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Netflix rails at French 'establishment' after Cannes ban

12 May 2017

The film festival chose to change the rules after facing pressure from French theatre owners who have raised their concerns over Netflix films being allowed to enter the festival without being shown in French theatres.

Reed Hastings, Netflix chief executive, responded to the festival's move Wednesday on Facebook.

All films competing in the Cannes Film Festival will have to played in French movie theatres from next year, organisers of the worldwide event said, a rule that could affect the rapidly growing industry of streamed content.

In response, Cannes has introduced a new rule: to qualify for competition, a film must have a theatrical release in France.

But Hastings - whose Silicon Valley-based operation now has 100 million subscribers - placed the blame squarely at the door of French cinemas. In the USA, meanwhile, Okja will be released for streaming on Netflix June 28, 2017, while a Netflix release date for The Meyerowitz Stories has yet to be announced.

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As the build-up to Cannes Film Festival continues, one controversy surrounding the event appears to have been dealt with - for now, at least.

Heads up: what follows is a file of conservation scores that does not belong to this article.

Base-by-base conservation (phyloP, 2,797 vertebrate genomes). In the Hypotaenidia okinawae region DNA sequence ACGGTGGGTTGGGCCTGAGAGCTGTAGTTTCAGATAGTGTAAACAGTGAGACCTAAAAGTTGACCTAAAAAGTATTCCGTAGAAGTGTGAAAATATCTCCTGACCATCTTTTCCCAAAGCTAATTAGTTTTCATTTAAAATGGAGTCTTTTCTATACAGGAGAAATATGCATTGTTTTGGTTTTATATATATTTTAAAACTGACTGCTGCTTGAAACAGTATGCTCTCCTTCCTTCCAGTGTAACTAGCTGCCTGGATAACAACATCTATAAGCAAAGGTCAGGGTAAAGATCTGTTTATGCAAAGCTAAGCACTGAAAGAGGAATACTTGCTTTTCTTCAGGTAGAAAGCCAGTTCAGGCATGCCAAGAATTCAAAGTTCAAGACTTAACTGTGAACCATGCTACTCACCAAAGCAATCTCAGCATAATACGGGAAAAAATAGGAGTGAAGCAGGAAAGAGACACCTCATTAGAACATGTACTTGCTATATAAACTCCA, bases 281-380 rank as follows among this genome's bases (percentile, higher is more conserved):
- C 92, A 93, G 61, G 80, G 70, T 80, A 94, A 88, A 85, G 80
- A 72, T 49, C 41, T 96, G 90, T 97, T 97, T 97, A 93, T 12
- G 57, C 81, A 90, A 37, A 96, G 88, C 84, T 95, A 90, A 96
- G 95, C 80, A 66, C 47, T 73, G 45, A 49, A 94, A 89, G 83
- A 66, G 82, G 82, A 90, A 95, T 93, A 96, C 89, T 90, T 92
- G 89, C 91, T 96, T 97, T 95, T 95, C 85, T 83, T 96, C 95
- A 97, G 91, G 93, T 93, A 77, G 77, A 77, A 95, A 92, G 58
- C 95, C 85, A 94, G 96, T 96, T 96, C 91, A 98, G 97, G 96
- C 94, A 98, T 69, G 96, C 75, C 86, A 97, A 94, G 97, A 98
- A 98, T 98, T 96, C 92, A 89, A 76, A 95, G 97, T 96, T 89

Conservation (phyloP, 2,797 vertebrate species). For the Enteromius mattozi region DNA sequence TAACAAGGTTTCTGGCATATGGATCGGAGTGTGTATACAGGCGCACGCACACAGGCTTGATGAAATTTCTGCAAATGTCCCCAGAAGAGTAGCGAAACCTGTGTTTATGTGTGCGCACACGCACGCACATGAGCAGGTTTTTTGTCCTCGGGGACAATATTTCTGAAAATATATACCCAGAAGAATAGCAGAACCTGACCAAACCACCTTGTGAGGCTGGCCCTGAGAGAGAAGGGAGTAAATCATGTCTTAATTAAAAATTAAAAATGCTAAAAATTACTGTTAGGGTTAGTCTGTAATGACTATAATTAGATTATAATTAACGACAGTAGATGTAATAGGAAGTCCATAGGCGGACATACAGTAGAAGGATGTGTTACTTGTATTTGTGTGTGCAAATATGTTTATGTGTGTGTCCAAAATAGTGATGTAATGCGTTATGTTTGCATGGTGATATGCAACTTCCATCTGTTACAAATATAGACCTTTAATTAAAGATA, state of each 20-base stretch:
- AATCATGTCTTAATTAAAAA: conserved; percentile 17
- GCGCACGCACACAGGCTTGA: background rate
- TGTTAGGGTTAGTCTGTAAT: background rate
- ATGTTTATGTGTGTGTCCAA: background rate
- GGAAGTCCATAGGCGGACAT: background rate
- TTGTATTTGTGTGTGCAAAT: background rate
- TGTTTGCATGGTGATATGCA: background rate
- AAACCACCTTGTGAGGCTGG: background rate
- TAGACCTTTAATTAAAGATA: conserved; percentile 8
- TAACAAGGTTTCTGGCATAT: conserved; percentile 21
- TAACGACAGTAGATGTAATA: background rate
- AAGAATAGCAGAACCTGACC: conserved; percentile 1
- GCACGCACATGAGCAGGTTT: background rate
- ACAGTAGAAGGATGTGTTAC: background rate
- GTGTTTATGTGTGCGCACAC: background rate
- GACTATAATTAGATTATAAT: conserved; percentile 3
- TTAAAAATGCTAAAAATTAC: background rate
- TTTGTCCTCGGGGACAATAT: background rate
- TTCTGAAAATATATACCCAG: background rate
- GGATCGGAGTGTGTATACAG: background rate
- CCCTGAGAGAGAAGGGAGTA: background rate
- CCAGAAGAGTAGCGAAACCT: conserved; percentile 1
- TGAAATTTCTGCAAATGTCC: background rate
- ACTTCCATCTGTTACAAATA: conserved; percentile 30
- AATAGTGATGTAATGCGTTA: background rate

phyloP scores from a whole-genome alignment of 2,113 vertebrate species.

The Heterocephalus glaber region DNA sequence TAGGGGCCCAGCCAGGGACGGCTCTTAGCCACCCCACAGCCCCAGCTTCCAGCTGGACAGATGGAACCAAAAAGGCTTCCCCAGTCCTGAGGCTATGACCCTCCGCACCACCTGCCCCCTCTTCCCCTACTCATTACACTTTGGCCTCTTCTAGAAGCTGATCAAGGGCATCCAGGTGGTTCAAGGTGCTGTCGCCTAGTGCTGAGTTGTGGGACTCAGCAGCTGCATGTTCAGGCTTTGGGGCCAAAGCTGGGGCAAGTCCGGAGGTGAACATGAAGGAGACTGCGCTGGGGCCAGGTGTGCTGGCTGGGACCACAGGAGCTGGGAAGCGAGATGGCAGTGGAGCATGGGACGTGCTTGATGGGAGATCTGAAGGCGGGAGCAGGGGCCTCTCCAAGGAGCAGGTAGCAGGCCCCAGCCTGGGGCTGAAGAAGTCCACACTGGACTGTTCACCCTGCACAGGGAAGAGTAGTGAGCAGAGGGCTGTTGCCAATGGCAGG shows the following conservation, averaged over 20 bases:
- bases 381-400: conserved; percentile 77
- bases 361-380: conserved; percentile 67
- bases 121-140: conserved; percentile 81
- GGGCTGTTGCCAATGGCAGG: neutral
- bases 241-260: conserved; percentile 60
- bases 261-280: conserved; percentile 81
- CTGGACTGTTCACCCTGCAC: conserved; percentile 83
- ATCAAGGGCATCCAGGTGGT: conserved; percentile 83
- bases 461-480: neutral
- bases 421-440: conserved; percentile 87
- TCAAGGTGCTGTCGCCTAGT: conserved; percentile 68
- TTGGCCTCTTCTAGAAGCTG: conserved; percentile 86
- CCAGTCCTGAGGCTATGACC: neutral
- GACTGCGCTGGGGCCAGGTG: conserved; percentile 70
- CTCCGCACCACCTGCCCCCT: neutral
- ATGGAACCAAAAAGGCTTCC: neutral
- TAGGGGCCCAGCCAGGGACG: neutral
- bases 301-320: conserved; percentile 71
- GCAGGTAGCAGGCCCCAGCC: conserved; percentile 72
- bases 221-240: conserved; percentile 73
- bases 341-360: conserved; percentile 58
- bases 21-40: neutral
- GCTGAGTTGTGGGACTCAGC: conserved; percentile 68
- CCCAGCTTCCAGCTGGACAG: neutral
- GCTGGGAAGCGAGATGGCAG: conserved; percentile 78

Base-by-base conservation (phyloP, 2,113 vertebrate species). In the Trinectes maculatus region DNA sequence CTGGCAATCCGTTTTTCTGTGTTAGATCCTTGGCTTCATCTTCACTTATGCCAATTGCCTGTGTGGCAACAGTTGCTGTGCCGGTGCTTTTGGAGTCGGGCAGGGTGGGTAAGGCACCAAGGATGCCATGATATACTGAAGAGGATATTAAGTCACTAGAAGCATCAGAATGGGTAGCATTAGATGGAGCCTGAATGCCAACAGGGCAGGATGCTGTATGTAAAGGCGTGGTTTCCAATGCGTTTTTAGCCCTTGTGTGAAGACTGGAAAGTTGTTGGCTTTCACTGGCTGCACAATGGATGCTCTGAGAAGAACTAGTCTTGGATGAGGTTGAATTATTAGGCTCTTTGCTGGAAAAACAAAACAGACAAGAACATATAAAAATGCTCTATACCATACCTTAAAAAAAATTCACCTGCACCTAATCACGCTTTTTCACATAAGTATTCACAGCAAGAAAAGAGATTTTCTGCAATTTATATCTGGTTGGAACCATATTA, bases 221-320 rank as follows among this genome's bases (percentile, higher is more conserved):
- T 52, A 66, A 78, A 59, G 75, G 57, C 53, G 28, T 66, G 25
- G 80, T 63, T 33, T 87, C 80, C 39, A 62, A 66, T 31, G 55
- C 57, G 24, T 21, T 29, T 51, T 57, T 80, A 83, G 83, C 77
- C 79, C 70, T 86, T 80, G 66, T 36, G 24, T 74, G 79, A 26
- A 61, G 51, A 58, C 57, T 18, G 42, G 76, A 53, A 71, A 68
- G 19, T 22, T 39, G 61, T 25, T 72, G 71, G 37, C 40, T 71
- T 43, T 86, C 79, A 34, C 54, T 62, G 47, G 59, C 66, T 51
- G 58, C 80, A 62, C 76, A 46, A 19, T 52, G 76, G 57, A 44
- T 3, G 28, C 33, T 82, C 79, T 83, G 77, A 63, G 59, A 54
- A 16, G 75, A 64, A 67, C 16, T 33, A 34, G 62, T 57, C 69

"Okja" will have theatrical releases in Korea and the U.S.

Netflix, which has committed to investing $6bn in original content this year, is not the only streaming service likely to be affected by the new Cannes rules.

The Directors' Fortnight section is not considering such a rule since it is a non-competitive section, Edouard Waintrop said.

But a theatrical release would have triggered the 36-month countdown clock to SVOD becoming available.

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The row comes as Netflix is locked in a bitter conflict with big USA cinema chains.

This year's Cannes film festival begins with an opening screening of French drama Ismael's Ghosts, starring Marion Cotillard and Charlotte Gainsbourg.

Members of the film and cinema industry have argued that the Netflix model, which sees films released through the streaming platform at the same time worldwide, is killing off the theatrical business.

In 2015 most of the big multiplex chains refused to screen the long-awaited Netflix-made sequel to the martial arts blockbuster Crouching Tiger, Hidden Dragon.

The film reportedly bombed, with Netflix taking the highly unusual step of not releasing its box office figures.

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Netflix rails at French 'establishment' after Cannes ban